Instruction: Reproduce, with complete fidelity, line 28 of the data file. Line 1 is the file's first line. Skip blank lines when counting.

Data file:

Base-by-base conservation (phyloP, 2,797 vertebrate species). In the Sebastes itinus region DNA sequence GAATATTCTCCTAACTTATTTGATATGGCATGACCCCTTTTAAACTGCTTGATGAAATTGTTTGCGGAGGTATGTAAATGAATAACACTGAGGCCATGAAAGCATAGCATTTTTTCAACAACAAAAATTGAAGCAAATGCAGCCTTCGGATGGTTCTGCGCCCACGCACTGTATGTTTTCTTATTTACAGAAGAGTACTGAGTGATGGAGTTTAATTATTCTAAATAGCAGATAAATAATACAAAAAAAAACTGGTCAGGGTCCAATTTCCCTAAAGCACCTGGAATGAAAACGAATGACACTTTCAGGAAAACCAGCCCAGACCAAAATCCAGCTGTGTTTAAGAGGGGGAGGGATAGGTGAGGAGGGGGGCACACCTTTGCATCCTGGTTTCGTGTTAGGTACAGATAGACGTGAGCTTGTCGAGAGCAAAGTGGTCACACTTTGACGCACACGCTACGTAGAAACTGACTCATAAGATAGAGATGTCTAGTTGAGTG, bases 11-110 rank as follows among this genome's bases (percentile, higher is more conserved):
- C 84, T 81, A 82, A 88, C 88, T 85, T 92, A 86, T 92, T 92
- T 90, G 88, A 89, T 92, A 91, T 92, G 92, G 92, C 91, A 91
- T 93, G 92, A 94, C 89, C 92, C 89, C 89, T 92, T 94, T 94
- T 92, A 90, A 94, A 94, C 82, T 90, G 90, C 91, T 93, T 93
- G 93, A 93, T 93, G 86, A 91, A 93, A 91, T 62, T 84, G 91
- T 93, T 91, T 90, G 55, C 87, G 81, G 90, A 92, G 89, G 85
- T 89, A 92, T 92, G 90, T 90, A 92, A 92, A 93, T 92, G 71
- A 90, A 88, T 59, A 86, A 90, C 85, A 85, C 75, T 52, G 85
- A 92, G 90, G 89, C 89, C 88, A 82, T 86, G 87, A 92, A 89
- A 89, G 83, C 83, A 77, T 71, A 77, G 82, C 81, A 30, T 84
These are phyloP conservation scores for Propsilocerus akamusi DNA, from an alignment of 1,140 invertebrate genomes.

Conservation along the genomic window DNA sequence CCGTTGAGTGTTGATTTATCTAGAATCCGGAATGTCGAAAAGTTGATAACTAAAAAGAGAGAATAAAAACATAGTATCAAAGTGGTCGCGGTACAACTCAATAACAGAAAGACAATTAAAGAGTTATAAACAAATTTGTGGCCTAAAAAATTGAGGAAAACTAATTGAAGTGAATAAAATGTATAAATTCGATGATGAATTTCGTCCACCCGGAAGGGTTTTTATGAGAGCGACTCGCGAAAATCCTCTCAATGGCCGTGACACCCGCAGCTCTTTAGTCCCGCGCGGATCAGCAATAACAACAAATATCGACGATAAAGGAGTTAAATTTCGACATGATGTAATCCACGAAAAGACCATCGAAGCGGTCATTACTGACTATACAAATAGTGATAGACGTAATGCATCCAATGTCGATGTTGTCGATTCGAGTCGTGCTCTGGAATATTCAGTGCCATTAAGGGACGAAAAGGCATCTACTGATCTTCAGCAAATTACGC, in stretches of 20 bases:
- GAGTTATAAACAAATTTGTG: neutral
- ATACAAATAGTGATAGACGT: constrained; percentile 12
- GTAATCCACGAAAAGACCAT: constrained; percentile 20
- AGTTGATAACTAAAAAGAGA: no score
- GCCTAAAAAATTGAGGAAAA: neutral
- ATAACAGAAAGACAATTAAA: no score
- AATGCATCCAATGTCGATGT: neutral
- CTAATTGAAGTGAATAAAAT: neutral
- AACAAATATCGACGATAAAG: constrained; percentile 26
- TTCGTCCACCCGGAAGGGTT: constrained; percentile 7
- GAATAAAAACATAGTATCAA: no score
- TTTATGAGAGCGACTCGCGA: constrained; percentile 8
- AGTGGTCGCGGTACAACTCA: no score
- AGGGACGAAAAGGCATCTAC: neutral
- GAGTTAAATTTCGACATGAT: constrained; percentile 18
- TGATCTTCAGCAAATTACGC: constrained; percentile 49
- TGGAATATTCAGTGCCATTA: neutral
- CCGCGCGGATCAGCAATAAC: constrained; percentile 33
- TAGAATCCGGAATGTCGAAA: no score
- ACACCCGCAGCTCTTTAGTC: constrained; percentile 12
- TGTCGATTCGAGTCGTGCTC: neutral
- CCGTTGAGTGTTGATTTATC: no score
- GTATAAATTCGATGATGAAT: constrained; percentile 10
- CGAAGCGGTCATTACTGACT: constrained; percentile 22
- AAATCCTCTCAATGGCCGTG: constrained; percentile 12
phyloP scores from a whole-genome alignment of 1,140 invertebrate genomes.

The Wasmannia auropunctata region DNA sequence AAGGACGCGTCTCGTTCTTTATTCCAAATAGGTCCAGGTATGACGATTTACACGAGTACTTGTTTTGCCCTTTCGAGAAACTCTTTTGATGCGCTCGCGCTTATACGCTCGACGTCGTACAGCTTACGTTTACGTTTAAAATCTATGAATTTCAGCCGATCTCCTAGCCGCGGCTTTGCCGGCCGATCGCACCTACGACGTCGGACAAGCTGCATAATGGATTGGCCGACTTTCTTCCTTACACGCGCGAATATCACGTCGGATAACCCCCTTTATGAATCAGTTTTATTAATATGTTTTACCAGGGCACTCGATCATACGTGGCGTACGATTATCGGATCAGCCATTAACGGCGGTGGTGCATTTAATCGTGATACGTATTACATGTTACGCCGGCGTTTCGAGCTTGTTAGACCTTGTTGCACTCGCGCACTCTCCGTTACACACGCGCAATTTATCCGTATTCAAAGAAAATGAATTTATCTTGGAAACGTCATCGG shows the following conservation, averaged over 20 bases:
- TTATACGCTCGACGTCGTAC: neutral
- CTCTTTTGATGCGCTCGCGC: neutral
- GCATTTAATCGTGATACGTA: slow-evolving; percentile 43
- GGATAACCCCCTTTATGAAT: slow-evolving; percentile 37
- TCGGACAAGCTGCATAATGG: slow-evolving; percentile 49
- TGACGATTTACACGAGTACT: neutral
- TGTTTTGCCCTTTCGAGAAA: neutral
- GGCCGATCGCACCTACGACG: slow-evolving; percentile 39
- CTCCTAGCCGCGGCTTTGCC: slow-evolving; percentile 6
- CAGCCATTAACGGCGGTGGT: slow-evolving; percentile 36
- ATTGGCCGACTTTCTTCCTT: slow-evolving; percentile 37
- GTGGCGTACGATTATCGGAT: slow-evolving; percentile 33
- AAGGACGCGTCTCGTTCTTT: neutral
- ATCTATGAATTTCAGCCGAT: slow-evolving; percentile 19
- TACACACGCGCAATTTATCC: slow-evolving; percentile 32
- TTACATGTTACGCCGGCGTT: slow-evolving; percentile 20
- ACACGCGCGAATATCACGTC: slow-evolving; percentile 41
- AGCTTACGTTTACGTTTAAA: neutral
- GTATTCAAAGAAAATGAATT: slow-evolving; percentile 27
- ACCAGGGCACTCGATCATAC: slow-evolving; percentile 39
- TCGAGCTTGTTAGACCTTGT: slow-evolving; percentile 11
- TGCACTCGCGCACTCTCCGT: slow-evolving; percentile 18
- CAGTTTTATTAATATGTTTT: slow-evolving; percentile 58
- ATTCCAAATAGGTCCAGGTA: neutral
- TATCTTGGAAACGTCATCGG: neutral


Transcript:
- GAGTTAAATTTCGACATGAT: constrained; percentile 18